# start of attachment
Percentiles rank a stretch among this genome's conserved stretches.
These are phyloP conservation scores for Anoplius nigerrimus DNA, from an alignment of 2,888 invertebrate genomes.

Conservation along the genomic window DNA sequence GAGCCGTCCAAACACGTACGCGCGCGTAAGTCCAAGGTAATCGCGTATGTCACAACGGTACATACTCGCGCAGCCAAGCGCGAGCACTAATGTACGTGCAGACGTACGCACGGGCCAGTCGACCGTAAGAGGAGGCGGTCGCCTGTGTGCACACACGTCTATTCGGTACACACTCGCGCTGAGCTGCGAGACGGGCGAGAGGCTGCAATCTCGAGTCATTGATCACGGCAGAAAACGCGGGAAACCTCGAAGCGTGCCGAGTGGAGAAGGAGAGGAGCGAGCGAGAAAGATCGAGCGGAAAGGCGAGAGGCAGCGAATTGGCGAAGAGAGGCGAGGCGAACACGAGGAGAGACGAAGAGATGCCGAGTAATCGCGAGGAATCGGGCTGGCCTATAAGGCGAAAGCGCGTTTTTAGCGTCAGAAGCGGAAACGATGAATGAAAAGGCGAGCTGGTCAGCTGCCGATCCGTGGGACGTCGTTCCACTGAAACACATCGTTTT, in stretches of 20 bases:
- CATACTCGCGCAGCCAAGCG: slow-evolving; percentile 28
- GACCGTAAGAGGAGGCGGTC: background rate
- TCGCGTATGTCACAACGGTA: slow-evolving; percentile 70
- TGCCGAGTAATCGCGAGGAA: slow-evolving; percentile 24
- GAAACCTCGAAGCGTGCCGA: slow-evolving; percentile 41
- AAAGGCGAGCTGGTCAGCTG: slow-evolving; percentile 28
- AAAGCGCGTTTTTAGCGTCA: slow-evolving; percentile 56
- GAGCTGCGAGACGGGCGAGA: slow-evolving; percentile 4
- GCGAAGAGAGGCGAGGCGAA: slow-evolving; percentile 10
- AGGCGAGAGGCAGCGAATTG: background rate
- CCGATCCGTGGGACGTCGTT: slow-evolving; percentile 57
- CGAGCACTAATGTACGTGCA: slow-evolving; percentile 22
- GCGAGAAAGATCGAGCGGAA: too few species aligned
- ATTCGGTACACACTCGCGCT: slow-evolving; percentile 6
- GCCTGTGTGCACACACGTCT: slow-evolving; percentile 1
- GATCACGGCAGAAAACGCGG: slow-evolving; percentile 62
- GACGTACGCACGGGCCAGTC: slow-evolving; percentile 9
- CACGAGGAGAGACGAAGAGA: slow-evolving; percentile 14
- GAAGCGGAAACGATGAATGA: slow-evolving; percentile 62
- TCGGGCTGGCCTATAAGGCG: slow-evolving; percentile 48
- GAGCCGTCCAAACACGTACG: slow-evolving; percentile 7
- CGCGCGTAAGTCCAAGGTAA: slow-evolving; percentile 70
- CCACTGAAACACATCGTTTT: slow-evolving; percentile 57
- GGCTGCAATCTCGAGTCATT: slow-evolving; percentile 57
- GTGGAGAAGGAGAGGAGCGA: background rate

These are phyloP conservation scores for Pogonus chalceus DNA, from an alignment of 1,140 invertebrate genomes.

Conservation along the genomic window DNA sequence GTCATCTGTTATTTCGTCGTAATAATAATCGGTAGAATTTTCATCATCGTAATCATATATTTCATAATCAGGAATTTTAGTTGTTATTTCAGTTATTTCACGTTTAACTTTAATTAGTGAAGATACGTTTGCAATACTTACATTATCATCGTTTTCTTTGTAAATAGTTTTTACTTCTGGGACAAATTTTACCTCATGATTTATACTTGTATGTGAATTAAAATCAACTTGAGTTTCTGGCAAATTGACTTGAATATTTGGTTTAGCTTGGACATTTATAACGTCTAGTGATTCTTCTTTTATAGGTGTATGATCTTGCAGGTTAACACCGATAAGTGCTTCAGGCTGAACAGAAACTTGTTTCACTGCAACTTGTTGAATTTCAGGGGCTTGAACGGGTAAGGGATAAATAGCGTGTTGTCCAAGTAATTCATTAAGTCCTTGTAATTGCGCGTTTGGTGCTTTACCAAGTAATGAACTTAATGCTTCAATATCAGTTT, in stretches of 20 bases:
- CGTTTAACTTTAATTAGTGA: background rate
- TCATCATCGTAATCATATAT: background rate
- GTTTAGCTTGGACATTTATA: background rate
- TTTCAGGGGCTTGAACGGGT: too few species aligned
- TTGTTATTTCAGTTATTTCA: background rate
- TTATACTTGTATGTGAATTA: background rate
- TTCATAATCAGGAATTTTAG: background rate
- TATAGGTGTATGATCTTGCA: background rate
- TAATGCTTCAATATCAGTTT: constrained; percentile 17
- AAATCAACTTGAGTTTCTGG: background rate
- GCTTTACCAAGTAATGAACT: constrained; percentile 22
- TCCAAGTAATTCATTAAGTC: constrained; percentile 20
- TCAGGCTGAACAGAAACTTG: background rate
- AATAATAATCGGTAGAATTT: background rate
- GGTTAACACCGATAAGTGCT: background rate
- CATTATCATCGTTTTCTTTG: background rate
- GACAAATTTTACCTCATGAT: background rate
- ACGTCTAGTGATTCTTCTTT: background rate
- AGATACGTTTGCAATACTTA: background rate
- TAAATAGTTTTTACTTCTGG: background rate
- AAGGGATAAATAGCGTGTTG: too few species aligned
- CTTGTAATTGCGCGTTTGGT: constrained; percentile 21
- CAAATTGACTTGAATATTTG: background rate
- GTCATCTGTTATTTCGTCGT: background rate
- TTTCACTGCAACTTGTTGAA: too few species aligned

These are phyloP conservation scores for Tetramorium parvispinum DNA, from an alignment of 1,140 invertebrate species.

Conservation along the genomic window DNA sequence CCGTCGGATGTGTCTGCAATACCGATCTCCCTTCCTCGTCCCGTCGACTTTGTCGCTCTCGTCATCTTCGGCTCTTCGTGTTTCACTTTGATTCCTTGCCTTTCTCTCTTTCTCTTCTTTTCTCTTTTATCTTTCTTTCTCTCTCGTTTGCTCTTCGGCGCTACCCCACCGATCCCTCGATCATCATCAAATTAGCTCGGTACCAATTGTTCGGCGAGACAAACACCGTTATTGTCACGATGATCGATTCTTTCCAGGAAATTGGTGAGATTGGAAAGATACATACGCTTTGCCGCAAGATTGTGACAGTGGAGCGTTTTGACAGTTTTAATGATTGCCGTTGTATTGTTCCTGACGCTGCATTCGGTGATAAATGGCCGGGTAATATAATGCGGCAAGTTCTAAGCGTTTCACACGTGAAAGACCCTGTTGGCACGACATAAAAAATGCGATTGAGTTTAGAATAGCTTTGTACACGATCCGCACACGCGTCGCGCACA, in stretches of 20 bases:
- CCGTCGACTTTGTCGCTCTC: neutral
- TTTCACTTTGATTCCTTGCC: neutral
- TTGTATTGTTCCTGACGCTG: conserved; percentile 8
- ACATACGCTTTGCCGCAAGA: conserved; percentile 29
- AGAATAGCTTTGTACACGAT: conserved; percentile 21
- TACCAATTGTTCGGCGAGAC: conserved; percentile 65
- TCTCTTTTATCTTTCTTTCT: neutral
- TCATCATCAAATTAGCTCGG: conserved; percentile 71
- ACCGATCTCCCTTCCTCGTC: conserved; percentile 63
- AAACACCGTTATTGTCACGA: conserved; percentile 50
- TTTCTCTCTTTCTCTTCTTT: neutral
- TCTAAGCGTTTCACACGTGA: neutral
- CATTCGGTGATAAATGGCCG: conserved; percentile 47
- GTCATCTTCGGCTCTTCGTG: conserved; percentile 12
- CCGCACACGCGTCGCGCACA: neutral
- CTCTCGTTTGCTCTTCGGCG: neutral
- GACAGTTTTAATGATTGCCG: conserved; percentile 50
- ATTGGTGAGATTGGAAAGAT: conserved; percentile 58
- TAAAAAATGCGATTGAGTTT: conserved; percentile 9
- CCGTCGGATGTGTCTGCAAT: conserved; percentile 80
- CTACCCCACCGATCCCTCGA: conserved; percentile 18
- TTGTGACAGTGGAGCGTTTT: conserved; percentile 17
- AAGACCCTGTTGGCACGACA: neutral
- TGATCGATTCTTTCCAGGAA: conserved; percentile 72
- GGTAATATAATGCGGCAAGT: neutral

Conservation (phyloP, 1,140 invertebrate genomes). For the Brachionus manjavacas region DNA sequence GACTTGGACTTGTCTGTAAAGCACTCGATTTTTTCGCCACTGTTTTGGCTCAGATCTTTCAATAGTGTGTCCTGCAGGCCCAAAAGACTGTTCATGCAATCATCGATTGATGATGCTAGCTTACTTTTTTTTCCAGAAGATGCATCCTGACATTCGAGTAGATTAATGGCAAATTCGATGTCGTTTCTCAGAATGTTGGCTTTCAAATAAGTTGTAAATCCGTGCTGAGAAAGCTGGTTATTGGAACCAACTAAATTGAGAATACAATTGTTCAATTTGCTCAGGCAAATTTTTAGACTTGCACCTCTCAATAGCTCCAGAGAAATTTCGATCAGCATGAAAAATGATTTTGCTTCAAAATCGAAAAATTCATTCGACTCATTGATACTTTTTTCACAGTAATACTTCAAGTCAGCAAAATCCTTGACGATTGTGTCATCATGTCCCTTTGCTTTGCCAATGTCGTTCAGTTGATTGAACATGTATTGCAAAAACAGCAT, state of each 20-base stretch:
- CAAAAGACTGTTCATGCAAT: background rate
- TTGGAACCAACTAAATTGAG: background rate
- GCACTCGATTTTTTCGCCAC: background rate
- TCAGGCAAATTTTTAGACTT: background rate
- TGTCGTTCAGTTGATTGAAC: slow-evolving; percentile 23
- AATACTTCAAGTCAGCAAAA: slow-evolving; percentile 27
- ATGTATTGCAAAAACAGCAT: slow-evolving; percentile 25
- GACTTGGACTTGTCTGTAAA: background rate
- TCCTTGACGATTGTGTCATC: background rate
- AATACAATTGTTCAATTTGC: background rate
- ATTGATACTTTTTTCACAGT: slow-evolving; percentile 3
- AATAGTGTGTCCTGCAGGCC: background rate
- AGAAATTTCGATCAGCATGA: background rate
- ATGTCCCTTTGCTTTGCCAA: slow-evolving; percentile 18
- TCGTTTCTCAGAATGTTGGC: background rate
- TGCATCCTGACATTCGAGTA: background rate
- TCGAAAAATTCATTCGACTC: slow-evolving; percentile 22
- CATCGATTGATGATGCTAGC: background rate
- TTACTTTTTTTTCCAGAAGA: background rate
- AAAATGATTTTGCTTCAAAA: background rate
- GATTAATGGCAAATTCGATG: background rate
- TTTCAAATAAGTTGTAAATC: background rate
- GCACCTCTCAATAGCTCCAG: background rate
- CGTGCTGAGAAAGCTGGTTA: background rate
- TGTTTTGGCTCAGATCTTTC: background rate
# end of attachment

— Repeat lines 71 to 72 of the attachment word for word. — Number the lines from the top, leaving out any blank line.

- GTCATCTTCGGCTCTTCGTG: conserved; percentile 12
- CCGCACACGCGTCGCGCACA: neutral